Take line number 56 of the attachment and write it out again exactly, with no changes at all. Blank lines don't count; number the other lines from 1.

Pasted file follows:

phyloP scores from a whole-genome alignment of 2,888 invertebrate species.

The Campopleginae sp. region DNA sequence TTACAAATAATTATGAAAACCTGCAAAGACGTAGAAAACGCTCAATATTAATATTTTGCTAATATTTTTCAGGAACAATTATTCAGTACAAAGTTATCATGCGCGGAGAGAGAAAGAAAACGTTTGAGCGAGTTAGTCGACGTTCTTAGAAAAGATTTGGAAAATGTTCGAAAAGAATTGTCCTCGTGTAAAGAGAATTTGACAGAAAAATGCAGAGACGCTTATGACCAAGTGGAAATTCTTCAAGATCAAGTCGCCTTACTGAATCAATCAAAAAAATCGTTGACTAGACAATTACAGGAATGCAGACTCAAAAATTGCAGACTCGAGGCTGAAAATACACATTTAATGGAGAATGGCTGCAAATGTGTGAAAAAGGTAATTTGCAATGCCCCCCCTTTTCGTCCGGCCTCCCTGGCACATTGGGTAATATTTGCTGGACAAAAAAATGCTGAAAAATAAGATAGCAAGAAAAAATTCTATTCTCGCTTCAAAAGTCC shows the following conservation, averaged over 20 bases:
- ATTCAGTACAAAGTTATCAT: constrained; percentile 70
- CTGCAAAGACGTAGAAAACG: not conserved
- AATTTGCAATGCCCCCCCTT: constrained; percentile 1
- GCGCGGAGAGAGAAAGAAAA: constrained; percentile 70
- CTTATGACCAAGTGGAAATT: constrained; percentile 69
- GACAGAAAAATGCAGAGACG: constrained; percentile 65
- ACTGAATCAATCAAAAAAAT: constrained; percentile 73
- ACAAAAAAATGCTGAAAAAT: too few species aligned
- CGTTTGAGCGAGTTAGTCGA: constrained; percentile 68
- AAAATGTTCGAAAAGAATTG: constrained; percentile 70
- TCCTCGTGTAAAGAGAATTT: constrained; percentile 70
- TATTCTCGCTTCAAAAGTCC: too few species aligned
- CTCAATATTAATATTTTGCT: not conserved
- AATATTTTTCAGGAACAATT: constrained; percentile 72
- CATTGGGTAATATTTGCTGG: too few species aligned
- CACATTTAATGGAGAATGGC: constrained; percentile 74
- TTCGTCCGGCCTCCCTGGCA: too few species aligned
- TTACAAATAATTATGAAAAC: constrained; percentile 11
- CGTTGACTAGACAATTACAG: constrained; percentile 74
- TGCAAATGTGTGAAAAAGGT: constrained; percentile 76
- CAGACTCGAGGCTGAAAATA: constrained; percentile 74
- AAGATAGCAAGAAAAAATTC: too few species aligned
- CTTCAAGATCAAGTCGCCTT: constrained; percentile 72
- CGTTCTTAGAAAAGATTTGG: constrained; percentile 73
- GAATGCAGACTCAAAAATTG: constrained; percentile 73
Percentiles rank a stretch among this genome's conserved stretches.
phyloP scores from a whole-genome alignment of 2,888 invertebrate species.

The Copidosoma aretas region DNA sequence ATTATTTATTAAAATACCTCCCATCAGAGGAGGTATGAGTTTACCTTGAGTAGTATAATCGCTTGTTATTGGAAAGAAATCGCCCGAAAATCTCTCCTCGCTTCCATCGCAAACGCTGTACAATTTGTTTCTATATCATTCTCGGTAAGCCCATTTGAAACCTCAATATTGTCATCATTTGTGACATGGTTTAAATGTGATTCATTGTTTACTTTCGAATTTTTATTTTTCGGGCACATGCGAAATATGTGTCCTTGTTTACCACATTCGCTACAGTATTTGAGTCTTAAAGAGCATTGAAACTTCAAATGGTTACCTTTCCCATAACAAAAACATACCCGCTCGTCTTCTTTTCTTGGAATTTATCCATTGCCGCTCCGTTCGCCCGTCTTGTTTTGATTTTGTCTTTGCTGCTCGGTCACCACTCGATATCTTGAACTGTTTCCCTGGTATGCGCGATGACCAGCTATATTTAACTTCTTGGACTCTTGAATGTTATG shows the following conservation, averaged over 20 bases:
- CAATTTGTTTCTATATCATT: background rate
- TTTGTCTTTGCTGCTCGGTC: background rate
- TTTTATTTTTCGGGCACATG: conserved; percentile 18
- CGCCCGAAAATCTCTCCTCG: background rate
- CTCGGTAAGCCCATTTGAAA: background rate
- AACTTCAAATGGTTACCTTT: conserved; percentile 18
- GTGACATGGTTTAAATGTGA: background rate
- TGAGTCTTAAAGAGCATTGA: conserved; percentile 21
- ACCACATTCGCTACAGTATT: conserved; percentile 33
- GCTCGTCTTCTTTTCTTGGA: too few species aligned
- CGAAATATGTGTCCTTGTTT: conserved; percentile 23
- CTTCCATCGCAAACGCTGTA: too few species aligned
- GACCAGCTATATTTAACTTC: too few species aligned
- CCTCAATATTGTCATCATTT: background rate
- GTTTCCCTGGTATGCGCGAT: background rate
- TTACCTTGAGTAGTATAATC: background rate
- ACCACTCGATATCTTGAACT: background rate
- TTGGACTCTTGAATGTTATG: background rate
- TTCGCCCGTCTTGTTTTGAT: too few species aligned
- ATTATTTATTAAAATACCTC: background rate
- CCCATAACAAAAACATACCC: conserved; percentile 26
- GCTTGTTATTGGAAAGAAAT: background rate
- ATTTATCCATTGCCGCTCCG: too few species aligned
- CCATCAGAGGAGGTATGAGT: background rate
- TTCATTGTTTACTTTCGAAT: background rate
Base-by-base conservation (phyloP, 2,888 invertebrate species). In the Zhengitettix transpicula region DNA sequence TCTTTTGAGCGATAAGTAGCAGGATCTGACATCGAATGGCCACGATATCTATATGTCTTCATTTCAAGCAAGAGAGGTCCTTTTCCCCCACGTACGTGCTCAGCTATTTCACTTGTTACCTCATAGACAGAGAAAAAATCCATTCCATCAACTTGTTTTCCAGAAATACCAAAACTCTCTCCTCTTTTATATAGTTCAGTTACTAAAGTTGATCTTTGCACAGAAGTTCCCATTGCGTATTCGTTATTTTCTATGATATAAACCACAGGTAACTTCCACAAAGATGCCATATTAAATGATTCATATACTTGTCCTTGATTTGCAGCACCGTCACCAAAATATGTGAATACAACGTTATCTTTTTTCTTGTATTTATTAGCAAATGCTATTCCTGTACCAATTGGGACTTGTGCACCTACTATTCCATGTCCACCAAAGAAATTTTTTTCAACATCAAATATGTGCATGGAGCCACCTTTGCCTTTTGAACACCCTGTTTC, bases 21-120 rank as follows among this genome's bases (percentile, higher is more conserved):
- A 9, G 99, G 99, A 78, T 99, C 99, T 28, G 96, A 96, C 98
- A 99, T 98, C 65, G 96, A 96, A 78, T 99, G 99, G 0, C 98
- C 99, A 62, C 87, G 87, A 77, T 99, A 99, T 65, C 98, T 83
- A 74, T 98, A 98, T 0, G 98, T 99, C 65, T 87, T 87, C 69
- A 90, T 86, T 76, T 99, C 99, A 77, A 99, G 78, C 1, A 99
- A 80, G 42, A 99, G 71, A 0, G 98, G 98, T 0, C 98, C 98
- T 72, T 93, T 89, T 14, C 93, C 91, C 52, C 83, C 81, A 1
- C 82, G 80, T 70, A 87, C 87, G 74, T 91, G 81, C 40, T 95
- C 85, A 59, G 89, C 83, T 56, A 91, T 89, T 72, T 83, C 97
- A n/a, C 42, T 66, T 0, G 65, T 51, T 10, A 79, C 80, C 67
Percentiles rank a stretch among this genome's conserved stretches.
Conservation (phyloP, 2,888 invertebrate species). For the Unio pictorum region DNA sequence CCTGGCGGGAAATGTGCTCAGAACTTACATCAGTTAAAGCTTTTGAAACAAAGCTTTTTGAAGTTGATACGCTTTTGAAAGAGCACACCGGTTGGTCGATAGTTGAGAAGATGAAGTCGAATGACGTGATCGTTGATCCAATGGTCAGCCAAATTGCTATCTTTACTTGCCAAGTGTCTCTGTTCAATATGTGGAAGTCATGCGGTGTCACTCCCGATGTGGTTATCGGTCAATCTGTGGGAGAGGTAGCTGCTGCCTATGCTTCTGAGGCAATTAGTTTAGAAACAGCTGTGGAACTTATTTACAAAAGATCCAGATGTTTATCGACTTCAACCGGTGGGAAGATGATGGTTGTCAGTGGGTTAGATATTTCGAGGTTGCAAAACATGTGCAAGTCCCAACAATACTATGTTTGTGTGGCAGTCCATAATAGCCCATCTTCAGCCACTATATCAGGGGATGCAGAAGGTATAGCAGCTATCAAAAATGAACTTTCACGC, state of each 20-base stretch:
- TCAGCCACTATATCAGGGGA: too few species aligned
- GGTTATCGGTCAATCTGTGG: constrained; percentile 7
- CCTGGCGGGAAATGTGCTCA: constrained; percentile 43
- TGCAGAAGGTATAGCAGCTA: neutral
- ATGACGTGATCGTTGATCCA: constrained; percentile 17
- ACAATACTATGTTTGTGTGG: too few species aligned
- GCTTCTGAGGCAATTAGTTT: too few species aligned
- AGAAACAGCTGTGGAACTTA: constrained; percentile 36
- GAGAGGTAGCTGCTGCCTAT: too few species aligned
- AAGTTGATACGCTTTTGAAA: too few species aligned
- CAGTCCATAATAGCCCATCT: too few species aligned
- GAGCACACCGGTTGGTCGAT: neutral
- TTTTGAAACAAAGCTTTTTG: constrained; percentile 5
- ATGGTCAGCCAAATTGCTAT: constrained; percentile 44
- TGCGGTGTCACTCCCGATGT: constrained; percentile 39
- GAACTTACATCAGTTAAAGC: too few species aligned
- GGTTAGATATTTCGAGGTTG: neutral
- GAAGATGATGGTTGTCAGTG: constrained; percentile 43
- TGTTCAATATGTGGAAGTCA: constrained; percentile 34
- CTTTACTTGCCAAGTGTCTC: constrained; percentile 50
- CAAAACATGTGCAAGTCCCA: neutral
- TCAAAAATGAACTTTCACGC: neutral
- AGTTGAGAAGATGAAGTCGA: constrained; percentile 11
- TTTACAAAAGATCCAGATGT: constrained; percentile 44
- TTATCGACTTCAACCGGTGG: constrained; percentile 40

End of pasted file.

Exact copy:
Base-by-base conservation (phyloP, 2,888 invertebrate species). In the Zhengitettix transpicula region DNA sequence TCTTTTGAGCGATAAGTAGCAGGATCTGACATCGAATGGCCACGATATCTATATGTCTTCATTTCAAGCAAGAGAGGTCCTTTTCCCCCACGTACGTGCTCAGCTATTTCACTTGTTACCTCATAGACAGAGAAAAAATCCATTCCATCAACTTGTTTTCCAGAAATACCAAAACTCTCTCCTCTTTTATATAGTTCAGTTACTAAAGTTGATCTTTGCACAGAAGTTCCCATTGCGTATTCGTTATTTTCTATGATATAAACCACAGGTAACTTCCACAAAGATGCCATATTAAATGATTCATATACTTGTCCTTGATTTGCAGCACCGTCACCAAAATATGTGAATACAACGTTATCTTTTTTCTTGTATTTATTAGCAAATGCTATTCCTGTACCAATTGGGACTTGTGCACCTACTATTCCATGTCCACCAAAGAAATTTTTTTCAACATCAAATATGTGCATGGAGCCACCTTTGCCTTTTGAACACCCTGTTTC, bases 21-120 rank as follows among this genome's bases (percentile, higher is more conserved):